Racked is no longer publishing. Thank you to everyone who read our work over the years. The archives will remain available here; for new stories, head over to Vox.com, where our staff is covering consumer culture for The Goods by Vox. You can also see what we’re up to by signing up here.
Need a visual break from the winter greyness? Take a peek at the new spring/summer line from designer Christina Karin. The local fashion pro has infused her latest collection with bright prints and splashes of orange and yellow ("my vision of happiness," the designer says of the vibrant hues.) Read on to learn more about the girly separates, life as a Chicago fashion designer, and Karin's take on power dressing.
Before entering the world of fashion, you were in finance. Did you find the dress codes stifling in that field?
Well, the financial world is a much more serious place than some of the other more relaxed industries, yet I didn't really find it stifling as I added my own twist to the basics and accessorized heavily with jewelry, scarves, and shoes. I tried to think outside of basic black by adding unique textures and shapes for suiting. I actually can say I enjoyed the challenge—and I didn't know it at the time, but I was honing my design skills all the while.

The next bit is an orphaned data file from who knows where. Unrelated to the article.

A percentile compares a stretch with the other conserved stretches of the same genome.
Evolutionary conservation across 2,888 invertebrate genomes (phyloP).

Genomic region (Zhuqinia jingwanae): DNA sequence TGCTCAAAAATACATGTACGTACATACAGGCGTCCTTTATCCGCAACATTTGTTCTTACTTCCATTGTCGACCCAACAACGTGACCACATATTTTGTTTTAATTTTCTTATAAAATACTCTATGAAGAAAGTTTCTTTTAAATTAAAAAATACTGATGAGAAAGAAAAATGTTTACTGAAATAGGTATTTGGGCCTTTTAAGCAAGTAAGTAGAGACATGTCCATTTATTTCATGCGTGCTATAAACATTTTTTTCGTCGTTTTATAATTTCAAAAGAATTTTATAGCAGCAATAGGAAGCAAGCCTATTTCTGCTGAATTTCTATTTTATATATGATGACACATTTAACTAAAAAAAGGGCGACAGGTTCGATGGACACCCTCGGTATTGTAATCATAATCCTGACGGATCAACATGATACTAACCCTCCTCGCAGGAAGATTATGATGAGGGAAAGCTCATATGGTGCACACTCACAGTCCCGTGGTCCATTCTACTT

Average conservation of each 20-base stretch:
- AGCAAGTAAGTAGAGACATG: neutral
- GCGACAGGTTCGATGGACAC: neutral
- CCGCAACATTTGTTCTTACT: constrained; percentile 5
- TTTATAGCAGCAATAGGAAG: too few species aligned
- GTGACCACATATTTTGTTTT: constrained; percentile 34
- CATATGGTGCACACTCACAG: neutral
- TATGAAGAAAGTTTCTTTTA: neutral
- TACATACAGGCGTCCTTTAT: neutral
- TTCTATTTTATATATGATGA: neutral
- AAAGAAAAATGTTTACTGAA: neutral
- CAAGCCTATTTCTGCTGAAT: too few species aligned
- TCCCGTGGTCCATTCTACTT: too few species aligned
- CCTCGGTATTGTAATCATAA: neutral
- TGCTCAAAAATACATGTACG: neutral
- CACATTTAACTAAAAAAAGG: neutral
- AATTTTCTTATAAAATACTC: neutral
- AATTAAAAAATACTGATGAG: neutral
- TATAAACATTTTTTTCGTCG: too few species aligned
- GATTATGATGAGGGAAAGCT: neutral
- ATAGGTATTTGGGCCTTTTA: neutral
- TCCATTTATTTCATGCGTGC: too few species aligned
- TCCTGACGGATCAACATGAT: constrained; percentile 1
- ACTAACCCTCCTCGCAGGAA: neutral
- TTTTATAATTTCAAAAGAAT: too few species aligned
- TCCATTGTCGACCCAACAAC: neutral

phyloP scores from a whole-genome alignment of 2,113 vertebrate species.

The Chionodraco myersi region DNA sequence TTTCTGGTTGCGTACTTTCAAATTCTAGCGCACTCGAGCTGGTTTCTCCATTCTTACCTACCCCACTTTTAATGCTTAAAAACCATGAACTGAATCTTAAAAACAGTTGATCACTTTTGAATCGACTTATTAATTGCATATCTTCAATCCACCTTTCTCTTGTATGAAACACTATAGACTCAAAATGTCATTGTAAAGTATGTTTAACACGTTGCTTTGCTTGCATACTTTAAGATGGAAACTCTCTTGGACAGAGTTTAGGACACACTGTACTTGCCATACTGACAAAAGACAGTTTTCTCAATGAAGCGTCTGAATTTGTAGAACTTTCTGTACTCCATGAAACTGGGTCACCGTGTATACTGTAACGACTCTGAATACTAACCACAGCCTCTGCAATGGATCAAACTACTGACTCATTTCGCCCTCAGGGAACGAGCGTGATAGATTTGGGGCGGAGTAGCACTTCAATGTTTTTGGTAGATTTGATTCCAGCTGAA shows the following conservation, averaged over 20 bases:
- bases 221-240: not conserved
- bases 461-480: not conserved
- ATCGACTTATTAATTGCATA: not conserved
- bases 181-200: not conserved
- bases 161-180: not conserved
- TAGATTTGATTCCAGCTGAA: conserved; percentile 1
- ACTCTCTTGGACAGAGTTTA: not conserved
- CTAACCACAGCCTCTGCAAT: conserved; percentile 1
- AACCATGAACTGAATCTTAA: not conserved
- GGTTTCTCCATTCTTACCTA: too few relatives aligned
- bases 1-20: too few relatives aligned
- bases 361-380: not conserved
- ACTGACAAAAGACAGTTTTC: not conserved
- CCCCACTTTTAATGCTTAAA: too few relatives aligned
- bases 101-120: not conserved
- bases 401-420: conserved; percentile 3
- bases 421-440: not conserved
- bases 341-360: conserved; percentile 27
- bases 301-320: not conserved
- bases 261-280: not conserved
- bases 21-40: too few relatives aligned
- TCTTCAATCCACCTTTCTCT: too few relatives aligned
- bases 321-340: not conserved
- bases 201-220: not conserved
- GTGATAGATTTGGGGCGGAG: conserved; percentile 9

Do you think there's a way to incorporate pretty, feminine looks—like your own designs—into high-power work wardrobes?
Absolutely! I think that subtle feminine touches are fine for high-powered work wardrobes: [think] Hermès scarves, some elegant studs, and a great pair of shoes. Maybe add a little metallic here and there in the form of accents or a belt, but sequin and lace are definitely for off-hours—as much as I love them! I always include a few day-to-evening styles in my collections that, when paired with a great blazer and pumps, would rock a work environment. Examples are the Cannes Sheath or Striped Muse knit dress in my SS14 Collection.
Now that you're in the fashion field, what's your daily uniform like?
Well most recently, when I have been in my studio designing or with clients, I've been wearing my leather leggings and signature hand-painted silk tops. I just adore silk and the way it feels on the body, and of course how it looks. You just can't beat silk. It's the real deal. When I have an event I typically step it up a notch and wear one of my designs, usually a dress. I would say a majority of the looks have an urban-glam feel to them. Sophisticated always, but a slight and subtle edge that's modern and sexy. That's my signature.
Where do you design, and what's your studio like?
Well after completing my Designer-in-Residency at the Chicago Fashion Incubator at Macy's last year, I opened my own studio and showroom in Bucktown where I develop my collections and see buyers and customers. I call it my "think tank," and it's a work in progress. The goal is for the space to exude everything about my brand: In a nutshell, Old Hollywood meets modern-day muse.
What's a typical workday like as a Chicago designer?